Just weeks after reporting its first positive mosquito testing for West Nile virus, Southlake has received official confirmation this week of its first human case of West Nile fever. The patient, being identified only as a woman in her 60s, is being treated at an area hospital. County health officials do not know where exactly she contracted the fever.
The Tarrant County Health Department has been testing mosquitos and humans for months now to stay on top of a particularly strong year for West Nile virus in the North Texas area. Mosquito samples taken from Southlake, Colleyville and Grapevine have all come back positive for the virus, but Southlake is the first to confirm a human case in this market.
West Nile virus is commonly found in Africa, West Asia and the Middle East, and is passed through the bites of infected mosquitoes. Its incubation period in humans is three to 14 days, and though many people will not show signs of the illness, those who do often experience fever, head and body aches, and occassionally a skin rash on their torso or swollen lymph glands. West Nile Fever is a mild form of the virus, which in more serious cases can bring on high fever, neck stiffness, stupor, disorientation, tremors, convulsions, muscle weakness, or even paralysis, coma or death.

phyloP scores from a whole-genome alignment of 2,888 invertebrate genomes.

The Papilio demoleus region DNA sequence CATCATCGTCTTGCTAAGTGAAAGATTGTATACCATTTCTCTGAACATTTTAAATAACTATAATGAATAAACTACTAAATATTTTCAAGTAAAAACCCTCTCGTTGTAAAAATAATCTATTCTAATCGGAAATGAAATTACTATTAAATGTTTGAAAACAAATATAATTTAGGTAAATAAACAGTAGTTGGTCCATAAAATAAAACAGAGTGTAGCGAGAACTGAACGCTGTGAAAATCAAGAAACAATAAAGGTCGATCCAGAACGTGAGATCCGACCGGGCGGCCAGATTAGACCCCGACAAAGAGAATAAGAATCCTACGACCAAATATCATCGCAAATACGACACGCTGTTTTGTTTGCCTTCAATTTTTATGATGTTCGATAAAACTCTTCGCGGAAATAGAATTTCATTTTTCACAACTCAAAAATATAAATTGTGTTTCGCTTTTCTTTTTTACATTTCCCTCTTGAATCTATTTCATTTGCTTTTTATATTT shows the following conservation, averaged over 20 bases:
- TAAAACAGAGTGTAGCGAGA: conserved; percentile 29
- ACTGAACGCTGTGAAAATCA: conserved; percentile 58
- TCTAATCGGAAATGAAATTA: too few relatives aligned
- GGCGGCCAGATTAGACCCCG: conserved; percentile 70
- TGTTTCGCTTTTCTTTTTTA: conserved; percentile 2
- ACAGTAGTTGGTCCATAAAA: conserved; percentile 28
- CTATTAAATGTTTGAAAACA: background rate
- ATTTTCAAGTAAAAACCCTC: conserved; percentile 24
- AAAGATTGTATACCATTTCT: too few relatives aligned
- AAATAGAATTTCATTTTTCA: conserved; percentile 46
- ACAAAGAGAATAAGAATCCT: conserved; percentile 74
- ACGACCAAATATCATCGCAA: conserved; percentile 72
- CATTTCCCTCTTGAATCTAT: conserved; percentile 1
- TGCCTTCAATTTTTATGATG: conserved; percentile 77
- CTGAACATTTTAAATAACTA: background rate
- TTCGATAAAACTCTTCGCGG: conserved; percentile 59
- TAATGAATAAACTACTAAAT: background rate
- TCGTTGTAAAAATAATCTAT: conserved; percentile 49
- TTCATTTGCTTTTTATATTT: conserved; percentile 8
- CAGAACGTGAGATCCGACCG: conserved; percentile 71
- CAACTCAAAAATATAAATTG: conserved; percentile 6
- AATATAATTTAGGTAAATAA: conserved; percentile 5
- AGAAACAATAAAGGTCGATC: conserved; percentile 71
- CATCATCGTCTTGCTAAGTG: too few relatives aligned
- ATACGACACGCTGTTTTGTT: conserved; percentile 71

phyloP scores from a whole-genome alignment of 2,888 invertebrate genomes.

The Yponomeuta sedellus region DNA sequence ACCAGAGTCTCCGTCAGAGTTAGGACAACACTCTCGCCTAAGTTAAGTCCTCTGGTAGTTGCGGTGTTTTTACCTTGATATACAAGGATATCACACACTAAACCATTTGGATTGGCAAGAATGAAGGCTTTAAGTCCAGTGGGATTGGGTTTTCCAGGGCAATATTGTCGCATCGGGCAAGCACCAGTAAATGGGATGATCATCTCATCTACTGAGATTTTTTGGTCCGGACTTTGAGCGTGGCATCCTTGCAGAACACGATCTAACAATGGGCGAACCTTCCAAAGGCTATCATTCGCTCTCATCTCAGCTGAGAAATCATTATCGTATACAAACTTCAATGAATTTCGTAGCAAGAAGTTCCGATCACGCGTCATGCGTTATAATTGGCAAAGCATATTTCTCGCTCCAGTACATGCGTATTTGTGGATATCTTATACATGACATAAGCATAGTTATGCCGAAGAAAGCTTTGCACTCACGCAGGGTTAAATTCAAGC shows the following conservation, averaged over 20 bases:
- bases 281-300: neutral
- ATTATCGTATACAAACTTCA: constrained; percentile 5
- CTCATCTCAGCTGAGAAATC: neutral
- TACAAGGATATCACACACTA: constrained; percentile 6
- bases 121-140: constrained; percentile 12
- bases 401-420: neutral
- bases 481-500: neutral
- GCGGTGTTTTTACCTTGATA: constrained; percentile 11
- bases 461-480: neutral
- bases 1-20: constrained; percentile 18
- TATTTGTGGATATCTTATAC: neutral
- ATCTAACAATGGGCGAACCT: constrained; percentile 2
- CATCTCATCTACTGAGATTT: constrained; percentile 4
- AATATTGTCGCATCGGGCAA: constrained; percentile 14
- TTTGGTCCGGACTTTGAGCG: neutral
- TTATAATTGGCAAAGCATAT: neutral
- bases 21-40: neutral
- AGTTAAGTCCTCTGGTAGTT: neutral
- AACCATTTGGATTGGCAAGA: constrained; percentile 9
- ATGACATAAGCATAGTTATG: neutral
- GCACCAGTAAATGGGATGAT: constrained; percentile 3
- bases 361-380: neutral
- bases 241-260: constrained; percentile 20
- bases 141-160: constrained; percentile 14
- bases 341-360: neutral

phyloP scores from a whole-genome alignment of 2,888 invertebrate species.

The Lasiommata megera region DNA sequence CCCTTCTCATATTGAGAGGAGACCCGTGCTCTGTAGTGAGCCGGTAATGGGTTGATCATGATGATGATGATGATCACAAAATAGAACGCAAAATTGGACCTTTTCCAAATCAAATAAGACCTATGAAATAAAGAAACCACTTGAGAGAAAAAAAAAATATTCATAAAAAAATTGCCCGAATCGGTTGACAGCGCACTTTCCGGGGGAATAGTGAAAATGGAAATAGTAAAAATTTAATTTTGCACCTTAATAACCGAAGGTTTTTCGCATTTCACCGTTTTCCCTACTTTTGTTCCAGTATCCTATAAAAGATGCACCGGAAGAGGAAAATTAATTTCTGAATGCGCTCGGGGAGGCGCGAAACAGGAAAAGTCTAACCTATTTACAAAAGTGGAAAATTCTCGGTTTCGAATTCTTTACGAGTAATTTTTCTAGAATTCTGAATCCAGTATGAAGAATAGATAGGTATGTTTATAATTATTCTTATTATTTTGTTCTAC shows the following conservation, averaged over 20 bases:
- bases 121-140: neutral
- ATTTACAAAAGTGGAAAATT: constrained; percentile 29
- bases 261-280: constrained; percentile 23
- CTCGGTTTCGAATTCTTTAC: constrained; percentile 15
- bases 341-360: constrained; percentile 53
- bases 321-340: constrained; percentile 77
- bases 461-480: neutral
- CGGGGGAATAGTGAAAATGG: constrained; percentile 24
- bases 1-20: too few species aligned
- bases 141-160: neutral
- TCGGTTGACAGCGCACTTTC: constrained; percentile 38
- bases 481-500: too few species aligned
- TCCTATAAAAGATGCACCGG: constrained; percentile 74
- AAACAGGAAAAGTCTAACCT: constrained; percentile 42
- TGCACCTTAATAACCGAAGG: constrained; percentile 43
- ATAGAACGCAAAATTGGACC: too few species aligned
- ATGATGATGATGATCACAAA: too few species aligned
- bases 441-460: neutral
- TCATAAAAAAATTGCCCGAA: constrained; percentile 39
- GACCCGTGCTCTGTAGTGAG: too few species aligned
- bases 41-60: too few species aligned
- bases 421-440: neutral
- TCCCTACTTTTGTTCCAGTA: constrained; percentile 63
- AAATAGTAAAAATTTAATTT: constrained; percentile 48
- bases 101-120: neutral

In addition to work by city and county officials, Southlake leaders are asking residents to be proactive in the fight against mosquitoes and West Nile by following the Four D's:
— DRAIN standing water
— Use an insect repellant containing DEET
— Stay indoors during DUSK and DAWN, as those times are when mosquitos are most active
— DRESS in long sleeves and pants when you are outside.
To help residents keep their neighborhoods mosquito free, Southlake is also making biological mosquito larvicide available on a first-come, first-served basis — one per household — at the Southlake Community Center, 400 N. White Chapel Blvd., and the Public Works Operations, 1950 E. Continental Blvd.
The larvicide will not affect fish plants or people, but it kills mosquito larve on the surface of standing water for a 30-day period.